The NXN NW regional featured a fine duel between Amy-Eloise Neale & Katie Knight: a second act continuation of their 2011 fall campaign rivalry. Round two today went to Amy-Eloise, who broke away during the second half of the race and did not let up until she had achieved victory. Neale's final time of 17:49 gave her a nine second margin over her North Central rival.
It was a good day for cross country with a brisk temperature and low humidity to go with a revamped course, which made the course well more difficult than it had been in past times. The Eagle Island course has always been a challenge but the addition of more sand on the beach area gave it a much more difficult complexion. The drive out to the course passes land with horses grazing off in the distance and the young ladies, who challenged Neale & Knight must have felt as if they were chasing a pair of galloping steeds, as the rivals assumed the lead early and left the chase pack for their own private contest.
Not even two minutes had elapsed in the event but the Neale - Knight show had opened a gap over the field by the time they approached the lake. This is not to be construed to being disparaging to all the others, who composed a quality field with impressive credentials. It is just that the rivals appeared to have risen to another plateau of fitness. They hit the sand at the 5:20 mark with a greater lead, which was further extended by the time that they began their ascent of the hill. Behind there was a race within a race between Emily Nist of Bishop Kelly, Megan Fristoe of Summit plus Erin Clark & Sara Tsai of South Eugene and Alexa Efraimson of Camas. Further back the rest of the field was left to tack their own way into the mild breeze.
In last week's race Knight had seized the initiative during the second part of the race but today it was Neale, who pushed the pace and soon took the lead for good. Katie finished with a time of 17:58. Alexa Efraimson, who had finished third in the Washington 3A division last Saturday, pulled away from Erin Clark and Sara Tsai to earn her second straight third place finish in a major race with a time of 18:23. Clark finished fourth two seconds later, while her teammate Tsai added two seconds to that time. Paige Rice, Oregon 6A champion, had a fine race taking sixth in18:35 & Idaho's Mikalyla Malaspina claimed seventh in 18:38.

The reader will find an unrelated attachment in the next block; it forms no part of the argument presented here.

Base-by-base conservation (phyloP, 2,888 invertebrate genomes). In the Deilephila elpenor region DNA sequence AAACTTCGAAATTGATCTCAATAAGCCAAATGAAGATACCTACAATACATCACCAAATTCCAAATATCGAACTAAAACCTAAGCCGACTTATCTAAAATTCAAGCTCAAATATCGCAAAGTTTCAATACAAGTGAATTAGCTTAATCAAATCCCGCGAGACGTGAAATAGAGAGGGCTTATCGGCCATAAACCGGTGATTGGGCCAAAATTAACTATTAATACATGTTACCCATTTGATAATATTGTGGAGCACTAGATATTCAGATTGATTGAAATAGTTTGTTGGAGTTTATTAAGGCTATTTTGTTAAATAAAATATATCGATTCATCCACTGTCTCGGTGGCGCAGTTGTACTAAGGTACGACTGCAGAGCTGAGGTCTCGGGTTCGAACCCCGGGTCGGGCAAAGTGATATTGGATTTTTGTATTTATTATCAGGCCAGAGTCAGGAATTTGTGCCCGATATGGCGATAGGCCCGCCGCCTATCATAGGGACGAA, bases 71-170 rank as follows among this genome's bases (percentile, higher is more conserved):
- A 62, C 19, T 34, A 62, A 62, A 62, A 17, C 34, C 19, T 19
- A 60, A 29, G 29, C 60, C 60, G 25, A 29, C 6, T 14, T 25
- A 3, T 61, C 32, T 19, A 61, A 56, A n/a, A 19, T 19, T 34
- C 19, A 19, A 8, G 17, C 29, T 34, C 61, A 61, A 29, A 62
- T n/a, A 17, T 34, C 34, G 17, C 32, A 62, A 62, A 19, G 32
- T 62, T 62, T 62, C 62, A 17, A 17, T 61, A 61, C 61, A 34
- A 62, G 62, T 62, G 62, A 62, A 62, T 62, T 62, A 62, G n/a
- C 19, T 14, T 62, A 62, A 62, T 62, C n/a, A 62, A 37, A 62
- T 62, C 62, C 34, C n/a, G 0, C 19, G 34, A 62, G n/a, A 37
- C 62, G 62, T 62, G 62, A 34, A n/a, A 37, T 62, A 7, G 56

Katie Bianchini of Glacier Peak joined her teammate Neale with her eighth place finish in 18:39. Boise's Emily Hamlin, yet another state champion, took ninth in18:45 and Mayra Chavez of Washington came home credited with the same time for ten. Oregon 5A champion Megan Fristoe of Summit claimed eleventh in 18:46. Emily Nist had difficulties late, yet still fought her way to a twelfth place finish in 18:49. Sarah Hastings of Crater annexed 13th with 19:00, while Sierra Manzer & Marina Roberts rounded out the top fifteen just ahead of Piper McDonald of Summit. The other top twenty finishers included paige Gilchrist of Hellgate, Claire DeVoe of Lincoln, Andie Creel of Bozeman and Sanne Hanne of Cheney.
There was a bit of deja vu in the boys' race with Anthony Armstrong and Izaic Yorks up at the front except that instead of Nathan Weitz adding pressure to the pace it was Dallin Farnsworth of Idaho. The two-time State champion held the lead through the early going and led the trio through a first mile in 4:55. It was not the pace they Dallin had wanted but that was probably do to wind effect. The trio continued to roll up the hill for the first time at the 6:38 mark in the race before they headed into the second lap.
Armstrong decided to try his hand at the lead for a spell and after about half a loop the Idaho star dropped back a bit. From that point on the race was now essentially between Anthony & Izaic and it was Yorks, who took the point once they descended the hill and headed away from the lake. That lead, however, did not last long, because Armstrong took charge late & opened a gap to come home first in 15:36. Yorks, who has now had at least his third big meet in a row, cruised home in 15:39 and promptly thanked Anthony for being an inspiration. Dallin, who had already decided to run Foot Locker earlier, finished in third in 15:43.